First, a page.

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Who's written what?

 
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Michael Briand



Joined: 30 Jun 2004
Posts: 18
Location: Denver, Colorado

PostPosted: Wed Aug 04, 2004 9:26 am    Post subject: Who's written what? Reply with quote

I've posted this request under two other index headings and haven't had any replies, so I thought I'd try it here. My apologies if you've read it previously .

I would like to start compiling a comprehensive collection of sources relating to dialogue and deliberation: books, articles, monographs, manuscripts, etc. My intent is to create highly informative abstracts or summaries of the best.

The works can be by scholars, practitioners, or others. They can be intended for a scholarly, practitioner, or general audience. The topics can be broad or narrow. They can address dialogue or deliberation directly, or they can discuss matters to which D or D is pertinent but only implied.

In short, if you've read something and consider it germane to and valuable for your thinking about and practice of D &D, I'd like to know about it.

It would help immensely if, when recommending a piece, you could provide two or three sentences about it. Citations or information about where the original can be found would be greatly appreciated.

Thank you.

Michael
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Wally Clausen



Joined: 11 Jul 2004
Posts: 12
Location: Weston, MA USA

PostPosted: Wed Aug 18, 2004 8:28 am    Post subject: Reply with quote

Michael -- I applaud your intentions and plans, and would like to contribute. Also, I can imagine reasons why you'd like everybody to send items with a couple of sentences to you, without regard for what's already on your table. But time being what it is (limited), I'd be more on board if there was a way I could see what was on the table, how it was grouped, etc. Then I'd be happy to add new items, suggest new categories, and/or to add my comments about existing items that I know something about.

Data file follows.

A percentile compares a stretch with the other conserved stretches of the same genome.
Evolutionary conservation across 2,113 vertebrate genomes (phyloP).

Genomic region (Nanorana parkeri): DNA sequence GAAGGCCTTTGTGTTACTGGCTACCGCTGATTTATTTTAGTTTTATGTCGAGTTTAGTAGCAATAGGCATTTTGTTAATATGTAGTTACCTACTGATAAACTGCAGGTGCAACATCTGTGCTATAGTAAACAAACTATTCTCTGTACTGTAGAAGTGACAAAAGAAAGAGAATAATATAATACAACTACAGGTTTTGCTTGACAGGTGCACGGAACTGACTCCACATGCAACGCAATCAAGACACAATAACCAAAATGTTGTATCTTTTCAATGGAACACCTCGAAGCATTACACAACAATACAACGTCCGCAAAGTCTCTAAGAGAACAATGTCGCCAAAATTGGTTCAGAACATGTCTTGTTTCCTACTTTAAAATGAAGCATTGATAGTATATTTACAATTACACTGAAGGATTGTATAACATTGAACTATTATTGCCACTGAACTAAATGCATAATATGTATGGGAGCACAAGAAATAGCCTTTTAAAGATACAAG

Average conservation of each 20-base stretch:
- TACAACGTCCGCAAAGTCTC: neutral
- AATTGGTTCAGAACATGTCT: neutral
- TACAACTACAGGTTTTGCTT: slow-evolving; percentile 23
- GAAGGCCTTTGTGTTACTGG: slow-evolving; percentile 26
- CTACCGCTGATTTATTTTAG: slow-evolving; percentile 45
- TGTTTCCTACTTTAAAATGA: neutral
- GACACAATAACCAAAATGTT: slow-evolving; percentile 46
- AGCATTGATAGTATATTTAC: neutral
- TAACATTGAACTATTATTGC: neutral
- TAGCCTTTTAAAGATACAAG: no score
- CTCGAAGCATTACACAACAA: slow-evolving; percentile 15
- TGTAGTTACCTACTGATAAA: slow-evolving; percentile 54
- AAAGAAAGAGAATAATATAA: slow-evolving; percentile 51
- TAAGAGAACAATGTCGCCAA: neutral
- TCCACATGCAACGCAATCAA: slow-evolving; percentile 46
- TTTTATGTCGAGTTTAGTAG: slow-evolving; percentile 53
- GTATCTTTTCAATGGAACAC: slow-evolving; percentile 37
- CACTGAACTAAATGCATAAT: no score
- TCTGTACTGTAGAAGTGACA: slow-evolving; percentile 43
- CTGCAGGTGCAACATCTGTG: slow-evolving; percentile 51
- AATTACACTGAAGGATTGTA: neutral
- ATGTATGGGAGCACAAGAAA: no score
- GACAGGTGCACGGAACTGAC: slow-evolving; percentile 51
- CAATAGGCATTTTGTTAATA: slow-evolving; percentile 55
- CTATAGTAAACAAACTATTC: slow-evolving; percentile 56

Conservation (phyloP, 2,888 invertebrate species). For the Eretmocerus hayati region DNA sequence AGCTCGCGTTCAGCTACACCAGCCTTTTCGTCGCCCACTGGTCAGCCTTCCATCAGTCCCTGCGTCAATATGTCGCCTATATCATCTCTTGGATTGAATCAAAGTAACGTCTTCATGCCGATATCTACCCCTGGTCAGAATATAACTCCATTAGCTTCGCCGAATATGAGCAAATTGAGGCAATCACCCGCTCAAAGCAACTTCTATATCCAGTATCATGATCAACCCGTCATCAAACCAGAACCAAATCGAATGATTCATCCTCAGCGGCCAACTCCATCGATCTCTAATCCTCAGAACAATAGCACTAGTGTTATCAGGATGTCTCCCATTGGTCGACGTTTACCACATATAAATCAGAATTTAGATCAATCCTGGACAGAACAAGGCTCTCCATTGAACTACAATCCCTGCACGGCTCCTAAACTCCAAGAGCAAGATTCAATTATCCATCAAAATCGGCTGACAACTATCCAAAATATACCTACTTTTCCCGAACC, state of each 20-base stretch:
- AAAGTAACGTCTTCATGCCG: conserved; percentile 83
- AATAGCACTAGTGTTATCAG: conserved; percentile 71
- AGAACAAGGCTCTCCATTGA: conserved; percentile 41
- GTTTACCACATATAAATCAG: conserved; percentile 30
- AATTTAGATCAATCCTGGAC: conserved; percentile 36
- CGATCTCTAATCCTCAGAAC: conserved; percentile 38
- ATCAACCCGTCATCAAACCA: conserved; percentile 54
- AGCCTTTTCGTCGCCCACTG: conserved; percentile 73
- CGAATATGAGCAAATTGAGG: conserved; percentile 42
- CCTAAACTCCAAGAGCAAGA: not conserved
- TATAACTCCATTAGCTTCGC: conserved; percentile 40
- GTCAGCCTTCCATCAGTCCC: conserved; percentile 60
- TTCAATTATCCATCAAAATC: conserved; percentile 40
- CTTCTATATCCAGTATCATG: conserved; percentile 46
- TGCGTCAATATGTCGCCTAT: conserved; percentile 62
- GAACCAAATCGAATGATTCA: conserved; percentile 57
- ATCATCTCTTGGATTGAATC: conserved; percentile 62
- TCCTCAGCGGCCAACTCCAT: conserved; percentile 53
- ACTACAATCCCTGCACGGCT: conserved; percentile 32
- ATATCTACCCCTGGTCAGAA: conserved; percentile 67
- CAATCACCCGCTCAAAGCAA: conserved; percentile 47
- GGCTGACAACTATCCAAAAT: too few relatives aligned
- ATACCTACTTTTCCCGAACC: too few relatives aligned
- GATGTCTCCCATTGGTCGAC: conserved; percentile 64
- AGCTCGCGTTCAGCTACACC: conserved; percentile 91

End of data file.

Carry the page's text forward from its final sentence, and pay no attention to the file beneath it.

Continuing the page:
Best, Wally
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Wally Clausen
Clausen Associates -- Consultant
Partners of the Americas -- Volunteer
781-894-0793 Phone/Fax
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Michael Briand



Joined: 30 Jun 2004
Posts: 18
Location: Denver, Colorado

PostPosted: Wed Aug 18, 2004 9:09 am    Post subject: Who's Written What? Reply with quote

Good suggestion, Wally. I'll try to put something together to help folks think about the pieces they consider seminal, influential, or formative in their work. I was hoping, though, that I could proceed a bit more inductively and comprehensively by asking people for suggestions than by relying on my own (necessarily limited) exposure to the wealth of writing that's out there.

For example, off the top of my own head I would cite Fisher and Ury's Getting to YES, an article by Friedman on Martin Buber titled "Healing Through Meeting," a paper by John Burton that grounds his approach to conflict resolution in Maslow's theory of human needs, Christopher Lasch's The Culture of Narcissism, Bellah et al.'s Habits of the Heart, MacIntyre's After Virtue, Postman's Amusing Ourselves to Death, Yankelovich's Coming to Public Judgment, Saunders's Sustained Dialogue, and so on.

As you can see, the longer the list of "must-reads" gets, the easier it becomes to start categorizing them. The more folks offer their own lists, the better my initial framework will be.

Thanks again, Wally, for your suggestion.

Michael
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Wally Clausen



Joined: 11 Jul 2004
Posts: 12
Location: Weston, MA USA

PostPosted: Wed Aug 18, 2004 10:02 am    Post subject: Reply with quote

Michael -- This post, I'll try to be helpful. The following is a very brief annotation I prepared a year-plus ago for somebody with absolutely no prior acquaintance with dialogue (or deliberation) concepts. For this list, it is somewhat glib and ham-handed. It reflects my comfort with list members' tolerance that I put it here without editing. I think the first four would be on the shortlist of anybody working in this field today, although none are as "basic" as those you cite.